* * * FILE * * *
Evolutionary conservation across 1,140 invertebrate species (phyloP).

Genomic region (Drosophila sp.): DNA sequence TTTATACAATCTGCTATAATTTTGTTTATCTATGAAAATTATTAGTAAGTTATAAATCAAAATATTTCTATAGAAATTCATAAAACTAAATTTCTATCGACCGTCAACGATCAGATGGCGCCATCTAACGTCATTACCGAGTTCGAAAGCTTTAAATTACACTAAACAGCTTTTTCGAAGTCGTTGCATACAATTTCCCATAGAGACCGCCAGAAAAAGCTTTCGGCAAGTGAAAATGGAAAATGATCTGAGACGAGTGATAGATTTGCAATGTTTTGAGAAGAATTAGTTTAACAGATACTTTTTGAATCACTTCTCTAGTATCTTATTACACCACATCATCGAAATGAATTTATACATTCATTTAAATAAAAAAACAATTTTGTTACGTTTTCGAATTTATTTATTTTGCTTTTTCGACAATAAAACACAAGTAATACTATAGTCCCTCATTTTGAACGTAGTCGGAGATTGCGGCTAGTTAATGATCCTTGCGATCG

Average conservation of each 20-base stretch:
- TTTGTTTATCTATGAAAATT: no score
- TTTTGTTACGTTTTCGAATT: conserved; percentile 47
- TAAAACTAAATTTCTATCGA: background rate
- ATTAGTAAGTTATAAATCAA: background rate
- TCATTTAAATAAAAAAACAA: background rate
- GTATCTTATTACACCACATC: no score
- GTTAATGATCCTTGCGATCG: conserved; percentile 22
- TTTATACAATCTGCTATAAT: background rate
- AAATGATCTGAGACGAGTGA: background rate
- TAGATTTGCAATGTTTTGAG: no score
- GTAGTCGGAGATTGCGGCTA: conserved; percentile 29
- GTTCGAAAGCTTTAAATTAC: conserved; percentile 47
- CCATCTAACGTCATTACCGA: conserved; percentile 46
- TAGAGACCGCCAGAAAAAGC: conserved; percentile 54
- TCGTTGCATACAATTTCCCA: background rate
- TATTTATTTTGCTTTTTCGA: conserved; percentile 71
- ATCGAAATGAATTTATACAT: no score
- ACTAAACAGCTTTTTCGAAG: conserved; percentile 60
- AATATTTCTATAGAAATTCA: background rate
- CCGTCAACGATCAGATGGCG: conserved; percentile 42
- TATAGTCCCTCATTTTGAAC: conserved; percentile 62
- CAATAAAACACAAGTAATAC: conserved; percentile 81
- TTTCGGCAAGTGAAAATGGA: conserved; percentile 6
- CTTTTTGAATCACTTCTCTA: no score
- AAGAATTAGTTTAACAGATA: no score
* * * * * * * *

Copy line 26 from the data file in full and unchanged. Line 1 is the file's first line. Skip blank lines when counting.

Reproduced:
- TTTCGGCAAGTGAAAATGGA: conserved; percentile 6